Mary Gillespie

Had I known that Fauci and the government would insist I continue wearing a mask afterward, I would not have risked taking the vaccine.

Ted Gillis

"Risked taking the vaccine" Mary? Next time you have a head ache don't take Tylenol. Next time you over exert yourself doing yard work, don't take Advil. There are risks to every action we take in our lives. We live in a community of common individuals, not selfish isolationists. Make wise decisions for all of us, not just yourself.

Thank you for taking the vaccination, and thank you for continuing to wear the mask.

I'll be happy to celebrate with you and others when we can go around mask free again! I'm just as tired of it as you are.

Carlos Ponce

Bible Scripture says "What has been will be again, what has been done will be done again; there is nothing new under the sun." Ecclesiastes 1:9



"Whooping cough shots urged despite concern over vaccine's effects-

By PANDORA RYAN News Staff Writer

GALVESTON — Physicians are encouraging parents to have their children immunized against whooping cough, despite recent concern over the vaccine's side effects.

The DPT vaccine, given in five inoculations between three months of age and entrance into school, protects the child against diphtheria, tetanus and pertussis (whooping cough). Mandatory vaccinations against these diseases have all but eliminated them in American school children.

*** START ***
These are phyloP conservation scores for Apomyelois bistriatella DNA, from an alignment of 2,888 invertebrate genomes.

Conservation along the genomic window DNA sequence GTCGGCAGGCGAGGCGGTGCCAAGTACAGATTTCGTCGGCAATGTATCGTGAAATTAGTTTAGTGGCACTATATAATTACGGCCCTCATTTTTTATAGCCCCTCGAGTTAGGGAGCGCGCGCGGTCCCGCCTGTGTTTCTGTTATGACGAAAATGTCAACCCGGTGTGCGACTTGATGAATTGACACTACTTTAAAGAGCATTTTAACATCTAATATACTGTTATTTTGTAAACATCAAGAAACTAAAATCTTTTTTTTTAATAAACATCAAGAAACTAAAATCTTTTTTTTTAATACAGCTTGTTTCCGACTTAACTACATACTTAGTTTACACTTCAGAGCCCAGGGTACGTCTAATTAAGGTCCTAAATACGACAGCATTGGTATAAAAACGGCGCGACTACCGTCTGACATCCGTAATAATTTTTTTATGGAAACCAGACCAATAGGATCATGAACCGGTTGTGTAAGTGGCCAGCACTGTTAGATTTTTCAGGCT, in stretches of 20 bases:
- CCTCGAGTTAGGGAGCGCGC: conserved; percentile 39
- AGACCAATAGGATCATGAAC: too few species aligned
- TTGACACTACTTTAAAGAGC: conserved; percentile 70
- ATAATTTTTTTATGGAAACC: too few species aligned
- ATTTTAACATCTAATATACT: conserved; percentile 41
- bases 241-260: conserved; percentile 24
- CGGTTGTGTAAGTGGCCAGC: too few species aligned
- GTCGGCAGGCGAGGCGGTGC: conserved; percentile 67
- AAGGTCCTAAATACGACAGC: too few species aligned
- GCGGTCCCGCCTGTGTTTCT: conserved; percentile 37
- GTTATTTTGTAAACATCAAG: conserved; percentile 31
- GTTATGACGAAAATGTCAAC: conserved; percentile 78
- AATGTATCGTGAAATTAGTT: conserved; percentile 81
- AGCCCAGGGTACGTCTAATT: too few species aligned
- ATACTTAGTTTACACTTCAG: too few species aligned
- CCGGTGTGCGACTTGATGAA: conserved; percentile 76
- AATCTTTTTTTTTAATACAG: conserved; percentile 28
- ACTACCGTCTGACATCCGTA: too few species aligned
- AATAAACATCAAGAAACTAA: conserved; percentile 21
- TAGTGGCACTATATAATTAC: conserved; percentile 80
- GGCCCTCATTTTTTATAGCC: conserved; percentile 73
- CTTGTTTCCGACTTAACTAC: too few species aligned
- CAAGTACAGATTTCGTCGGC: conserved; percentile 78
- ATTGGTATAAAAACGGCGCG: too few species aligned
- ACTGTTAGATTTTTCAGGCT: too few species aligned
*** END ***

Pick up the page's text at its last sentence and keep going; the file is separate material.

However, recent studies have shown that small percentages of those inoculated suffer severe side effects, including permanent damage to the central nervous system.

A report by the American Academy of Pediatrics indicates that high fever and convulsions result in about one of every 7,000 children immunized. (Other sources say the risk is much higher; as.many as one in 700).

The academy also reported that more severe reactions, such as permanent brain and neurological damage, may occur about once in 62,000 children.

Despite these statistics — and the fears they have produced in some parents — the academy contends that benefits derived from the vaccination far outweigh the possible side effects of the drug itself.

Dr. Glenn Austin, director of the AAP, said: "while it is true that side effects in children, including serious reactions, do occur in rare cases after inoculation, the use of pertussis vaccine is responsible for he decline in the incidence of disease from 265,000 cases and 7,000deaths per year 40 years ago to 1,000-3,000 cases and five to 20 deaths per year today.''

Austin also noted a dramatic rise in pertussis infections in England after 1974, when that country made administration of the vaccine voluntary.

Austin encouraged parents to seek counseling from their physician about immunization, and to be aware of the possible side effects, but again emphasized the need to continue with a vaccination program in the U.S.

"Pertussis is still a killer in this country," he said, "and is itself a cause of brain damage and severe lung disease."

Dr. Gregg Wright, assistant professor of pediatrics at the University of Texas Medical Branch,agreed.

Wright quoted a recent comprehensive study by the AAP which reviewed 16,000 children who had received the five inoculations.

"While a small number of children did have neurological complications, none of these were life-threatening or disabling."

He said directors of the study concluded that "it seems prudent to continue routine utilization of pertussis vaccine in infancy and childhood. The benefits of pertussis immunization far outweigh the risks.

"Wright also said parents should remain constantly informed about the medical care their children receive, but added: "It would be sad if children would not receive a protection that we can offer because of fears rather than facts."